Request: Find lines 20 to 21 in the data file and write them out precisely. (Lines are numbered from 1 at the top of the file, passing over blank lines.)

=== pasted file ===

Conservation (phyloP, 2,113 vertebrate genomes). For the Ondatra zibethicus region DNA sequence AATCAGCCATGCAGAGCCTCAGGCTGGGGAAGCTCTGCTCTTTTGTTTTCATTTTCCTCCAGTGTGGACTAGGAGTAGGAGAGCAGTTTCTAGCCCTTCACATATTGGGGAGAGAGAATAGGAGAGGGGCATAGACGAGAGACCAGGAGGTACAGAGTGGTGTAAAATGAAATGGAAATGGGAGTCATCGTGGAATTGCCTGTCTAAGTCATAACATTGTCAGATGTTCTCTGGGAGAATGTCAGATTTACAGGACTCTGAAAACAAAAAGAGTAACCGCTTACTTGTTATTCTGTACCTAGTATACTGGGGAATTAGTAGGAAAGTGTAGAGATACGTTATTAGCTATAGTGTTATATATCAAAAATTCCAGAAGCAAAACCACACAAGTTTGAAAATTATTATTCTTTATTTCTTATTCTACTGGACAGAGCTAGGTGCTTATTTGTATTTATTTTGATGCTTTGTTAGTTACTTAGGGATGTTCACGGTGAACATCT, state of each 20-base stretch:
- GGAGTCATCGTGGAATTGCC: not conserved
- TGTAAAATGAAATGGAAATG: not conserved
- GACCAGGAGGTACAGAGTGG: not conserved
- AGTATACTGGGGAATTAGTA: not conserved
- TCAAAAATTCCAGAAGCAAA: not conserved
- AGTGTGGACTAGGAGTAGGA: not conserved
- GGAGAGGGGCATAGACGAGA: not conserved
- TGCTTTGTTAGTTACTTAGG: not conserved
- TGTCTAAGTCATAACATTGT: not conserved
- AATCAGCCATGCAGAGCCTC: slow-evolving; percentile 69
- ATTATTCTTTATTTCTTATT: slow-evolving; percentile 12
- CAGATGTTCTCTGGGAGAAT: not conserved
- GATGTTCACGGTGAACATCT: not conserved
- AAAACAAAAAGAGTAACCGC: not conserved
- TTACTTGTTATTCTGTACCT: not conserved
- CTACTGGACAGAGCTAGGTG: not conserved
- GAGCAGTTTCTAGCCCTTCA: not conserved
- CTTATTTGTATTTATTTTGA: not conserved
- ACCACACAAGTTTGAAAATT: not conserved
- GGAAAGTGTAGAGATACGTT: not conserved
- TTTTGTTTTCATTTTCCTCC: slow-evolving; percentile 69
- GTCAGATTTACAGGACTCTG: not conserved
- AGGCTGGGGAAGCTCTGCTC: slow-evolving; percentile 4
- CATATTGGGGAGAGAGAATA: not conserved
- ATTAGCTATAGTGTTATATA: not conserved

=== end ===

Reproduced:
- ACCACACAAGTTTGAAAATT: not conserved
- GGAAAGTGTAGAGATACGTT: not conserved